The tour will include an overview of the entire building as well as a more in-depth look at the Fine Arts Division. In addition to its impressive circulating and reference collections, the Fine Arts Division houses significant archival materials related to local music organizations such as the Dallas Opera, the Dallas Symphony Orchestra, the Dallas Theater Center, and others. The library has also commissioned several important musical works in its history, including Milhaud’s Symphony No. 11, Ginastera’s Third String Quartet, and Gunther Schuller’s First Symphony. Manuscripts of these works and other musical treasures from the library and other local collections will be on display in honor of MLA’s annual meeting.
The tour will also pass near other Dallas landmarks along the walk to and from the Fairmont. The famous Neiman Marcus chain is a Dallas original, and its flagship store is still a shopper’s mecca in downtown. The luxurious Adolphus Hotel was the creation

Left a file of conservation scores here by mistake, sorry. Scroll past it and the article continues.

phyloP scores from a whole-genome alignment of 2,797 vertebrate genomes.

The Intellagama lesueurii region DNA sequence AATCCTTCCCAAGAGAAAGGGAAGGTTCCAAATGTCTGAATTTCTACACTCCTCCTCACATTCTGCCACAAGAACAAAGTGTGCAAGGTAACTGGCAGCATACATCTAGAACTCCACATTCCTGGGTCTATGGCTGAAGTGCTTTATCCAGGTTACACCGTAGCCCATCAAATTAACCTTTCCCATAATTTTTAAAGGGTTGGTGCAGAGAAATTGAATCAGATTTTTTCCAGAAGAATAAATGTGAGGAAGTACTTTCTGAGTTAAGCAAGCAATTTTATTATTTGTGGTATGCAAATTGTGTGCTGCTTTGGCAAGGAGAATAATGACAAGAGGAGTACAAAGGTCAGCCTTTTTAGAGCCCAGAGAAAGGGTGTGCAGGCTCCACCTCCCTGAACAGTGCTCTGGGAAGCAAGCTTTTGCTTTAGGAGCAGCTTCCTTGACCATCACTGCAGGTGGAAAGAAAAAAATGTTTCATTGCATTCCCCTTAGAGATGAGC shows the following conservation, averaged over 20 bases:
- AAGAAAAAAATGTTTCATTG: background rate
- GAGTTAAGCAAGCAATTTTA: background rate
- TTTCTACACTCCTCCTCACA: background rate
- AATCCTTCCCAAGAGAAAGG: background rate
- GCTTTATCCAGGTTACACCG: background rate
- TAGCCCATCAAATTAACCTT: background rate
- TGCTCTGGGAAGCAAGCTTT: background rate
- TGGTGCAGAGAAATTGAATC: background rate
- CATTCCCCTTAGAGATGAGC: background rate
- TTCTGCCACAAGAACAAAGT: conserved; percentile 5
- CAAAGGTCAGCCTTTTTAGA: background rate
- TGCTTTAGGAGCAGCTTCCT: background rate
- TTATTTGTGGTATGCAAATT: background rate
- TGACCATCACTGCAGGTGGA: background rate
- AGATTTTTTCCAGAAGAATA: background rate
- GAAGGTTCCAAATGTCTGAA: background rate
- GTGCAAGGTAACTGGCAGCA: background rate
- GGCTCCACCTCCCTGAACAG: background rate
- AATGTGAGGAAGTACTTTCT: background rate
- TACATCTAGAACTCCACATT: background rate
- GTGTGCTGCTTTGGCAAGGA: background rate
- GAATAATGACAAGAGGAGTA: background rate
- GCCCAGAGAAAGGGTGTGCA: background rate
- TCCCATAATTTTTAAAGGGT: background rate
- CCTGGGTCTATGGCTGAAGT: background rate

of beer baron Adolphus Busch. Opened in 1912, the Adolphus is probably the only hotel in the country with a Steinway grand piano almost as famous as the hotel itself. You’ll find part of the story on-line, but we’ll save a local secret for the tour! Other points of interest along the way include the Magnolia Building (which will explain all the Pegasus statues and symbols you’ll see around the city); the Aristocrat Hotel (now Indigo), Conrad Hilton's second hotel, but the first to actually bear his name; the historic Majestic Theater; and the Dallas Grand Hotel, originally the 1956 Statler Hilton, known for its unique architecture, a Y-shaped tower supported by an innovative cantilevered structural system. Adjacent to the Grand is the site of the original Dallas Public Library, a gift from steel baron Andrew Carnegie. The second library building, designed by Dallas’s most famous architect, George Dahl, still stands on the site today. Tour led by MLA member Tina Murdock, Assistant Manager, Fine Arts and Humanities Divisions.
1:00 Meet in hotel lobby, walk to 508 Park Avenue